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The future of quantum computers

The future of quantum computers

What are quantum computers? What applications will they have? Is it the computing of the future? We chat with Juan Ignacio Cirac about this technology.

In 2013, Google announced the launch of a laboratory focused on quantum computing. An initiative similar to that developed by Microsoft and other large companies, by which they joined their efforts with those of the R&D centers that intend to build the first quantum computers.

The arrival of D-Wave 2X, the first computer deployed by NASA and Google, has greatly accelerated work to develop the first quantum computers. Because as Dr. Juan Ignacio Cirac, director of the Max-Planck Institute for Quantum Optics in Germany, “the fundamental difference it is that we still do not have any quantum computer, only small prototypes ».

Public-private research in the last decade has accelerated the advent of quantum computers. These devices, according to the Spanish physicist, will serve «to make powerful calculationscalculations that normally people do not have to do, but those who do material design or drug development, for example, do.

In the eighties, when the possibility of having quantum computers was a real utopia, a group of scientists began to work on its development. This is how they applied the principles of quantum physics in its construction, an idea that will allow us to enjoy faster and more accurate computers in the future.

Cirac affirms that quantum computers will not be for personal use, since the computers we currently have already serve us to check e-mail or make purchases online. In other words, in our daily life we ​​do not need to make calculations as precise as those that quantum computers would perform, although according to Juan Ignacio Cirac, at some point there may be hybrid computers, halfway between personal and quantum computers.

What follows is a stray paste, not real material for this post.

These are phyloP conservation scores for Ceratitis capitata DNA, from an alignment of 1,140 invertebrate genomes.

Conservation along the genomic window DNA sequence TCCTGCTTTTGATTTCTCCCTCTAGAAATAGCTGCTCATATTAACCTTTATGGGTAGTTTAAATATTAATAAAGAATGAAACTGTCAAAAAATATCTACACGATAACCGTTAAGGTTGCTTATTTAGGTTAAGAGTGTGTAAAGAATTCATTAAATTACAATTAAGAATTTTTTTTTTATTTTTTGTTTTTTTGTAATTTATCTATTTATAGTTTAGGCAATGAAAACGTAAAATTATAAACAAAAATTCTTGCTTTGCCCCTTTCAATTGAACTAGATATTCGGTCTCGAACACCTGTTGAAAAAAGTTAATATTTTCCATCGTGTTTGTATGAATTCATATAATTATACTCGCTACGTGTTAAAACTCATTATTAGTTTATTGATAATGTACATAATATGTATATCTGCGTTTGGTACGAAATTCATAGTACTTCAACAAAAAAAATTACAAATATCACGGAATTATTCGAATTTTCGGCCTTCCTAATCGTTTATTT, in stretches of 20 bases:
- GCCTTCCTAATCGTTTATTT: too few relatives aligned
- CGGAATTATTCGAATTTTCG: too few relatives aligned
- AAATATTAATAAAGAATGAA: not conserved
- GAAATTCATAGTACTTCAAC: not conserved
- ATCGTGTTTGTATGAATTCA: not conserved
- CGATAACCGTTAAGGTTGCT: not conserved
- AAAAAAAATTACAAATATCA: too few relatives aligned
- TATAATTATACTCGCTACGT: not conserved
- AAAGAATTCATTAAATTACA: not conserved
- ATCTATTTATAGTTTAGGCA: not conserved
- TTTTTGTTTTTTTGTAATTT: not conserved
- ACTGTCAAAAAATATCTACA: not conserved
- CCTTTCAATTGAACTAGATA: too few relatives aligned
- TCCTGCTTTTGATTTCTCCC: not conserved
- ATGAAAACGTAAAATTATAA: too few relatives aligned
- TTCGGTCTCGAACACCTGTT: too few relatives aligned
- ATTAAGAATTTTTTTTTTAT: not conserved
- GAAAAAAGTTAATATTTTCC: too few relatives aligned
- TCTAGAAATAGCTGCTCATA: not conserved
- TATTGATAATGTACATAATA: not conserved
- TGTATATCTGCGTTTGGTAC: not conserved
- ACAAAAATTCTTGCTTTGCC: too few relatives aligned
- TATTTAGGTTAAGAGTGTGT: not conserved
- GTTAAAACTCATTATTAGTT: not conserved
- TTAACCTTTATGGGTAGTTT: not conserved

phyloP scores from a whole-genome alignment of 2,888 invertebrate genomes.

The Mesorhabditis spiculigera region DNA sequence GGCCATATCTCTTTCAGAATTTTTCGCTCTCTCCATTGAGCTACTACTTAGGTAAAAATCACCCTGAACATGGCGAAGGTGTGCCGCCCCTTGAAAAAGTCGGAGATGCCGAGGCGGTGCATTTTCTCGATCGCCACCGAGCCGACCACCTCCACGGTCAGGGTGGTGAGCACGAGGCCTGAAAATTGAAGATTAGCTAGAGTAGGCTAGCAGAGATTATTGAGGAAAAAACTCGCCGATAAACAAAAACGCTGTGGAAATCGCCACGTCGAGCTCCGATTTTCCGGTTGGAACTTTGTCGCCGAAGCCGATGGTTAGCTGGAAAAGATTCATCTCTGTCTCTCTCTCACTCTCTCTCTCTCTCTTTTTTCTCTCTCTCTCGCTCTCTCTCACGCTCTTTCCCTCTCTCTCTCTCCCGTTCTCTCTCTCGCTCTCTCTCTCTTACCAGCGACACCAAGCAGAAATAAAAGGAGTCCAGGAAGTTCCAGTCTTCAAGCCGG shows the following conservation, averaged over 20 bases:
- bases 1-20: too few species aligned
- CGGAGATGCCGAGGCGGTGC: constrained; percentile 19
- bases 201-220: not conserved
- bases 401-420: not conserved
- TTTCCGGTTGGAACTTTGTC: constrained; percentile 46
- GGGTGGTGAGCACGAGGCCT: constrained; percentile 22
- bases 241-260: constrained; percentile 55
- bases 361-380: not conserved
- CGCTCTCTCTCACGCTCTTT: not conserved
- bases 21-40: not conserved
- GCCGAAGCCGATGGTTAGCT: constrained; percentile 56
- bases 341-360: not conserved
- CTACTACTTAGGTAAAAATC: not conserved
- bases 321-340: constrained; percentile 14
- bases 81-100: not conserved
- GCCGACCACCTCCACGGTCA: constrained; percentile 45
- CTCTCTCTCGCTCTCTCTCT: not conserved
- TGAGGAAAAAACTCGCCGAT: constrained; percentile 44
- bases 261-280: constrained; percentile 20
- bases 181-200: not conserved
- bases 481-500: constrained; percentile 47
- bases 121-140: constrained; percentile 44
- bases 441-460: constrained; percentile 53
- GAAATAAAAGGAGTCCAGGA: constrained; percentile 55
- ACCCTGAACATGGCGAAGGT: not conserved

Talking about the future of the quantum computing, Cirac points out that the main challenge for these computers to become a reality centers on the susceptibility to making mistakes. The quantum bit, unlike the normal information bit, is very sensitive, so it is necessary to improve the isolation of quantum computers and to know how they can correct possible errors. Today this is the most important challenge for this type of computer to be designed and commercialized.

In addition to quantum physics applied to computing, Juan Ignacio Cirac argues that there is another revolution just around the corner: the quantum communication. This discipline is based on sending messages using phenomena that occur at the microscopic level, quantum phenomena. “It allows information to be sent from one site to another that is far away without the information passing through,” in the words of the researcher, which will ensure that no one can intercept said data and that communication is secure.

The applications of quantum physics, both at the computer and cryptographic level, are set to change the world around us in the next decade. The work of scientists such as Juan Ignacio Cirac, whose name has been used several times for the Nobel Prize in Physics, will revolutionize the way we communicate or study the development of drugs, new materials or climate change. A hopeful future, without a doubt, in which quantum computing will be essential.

Images | University of California (Wikimedia), D-Wave Systems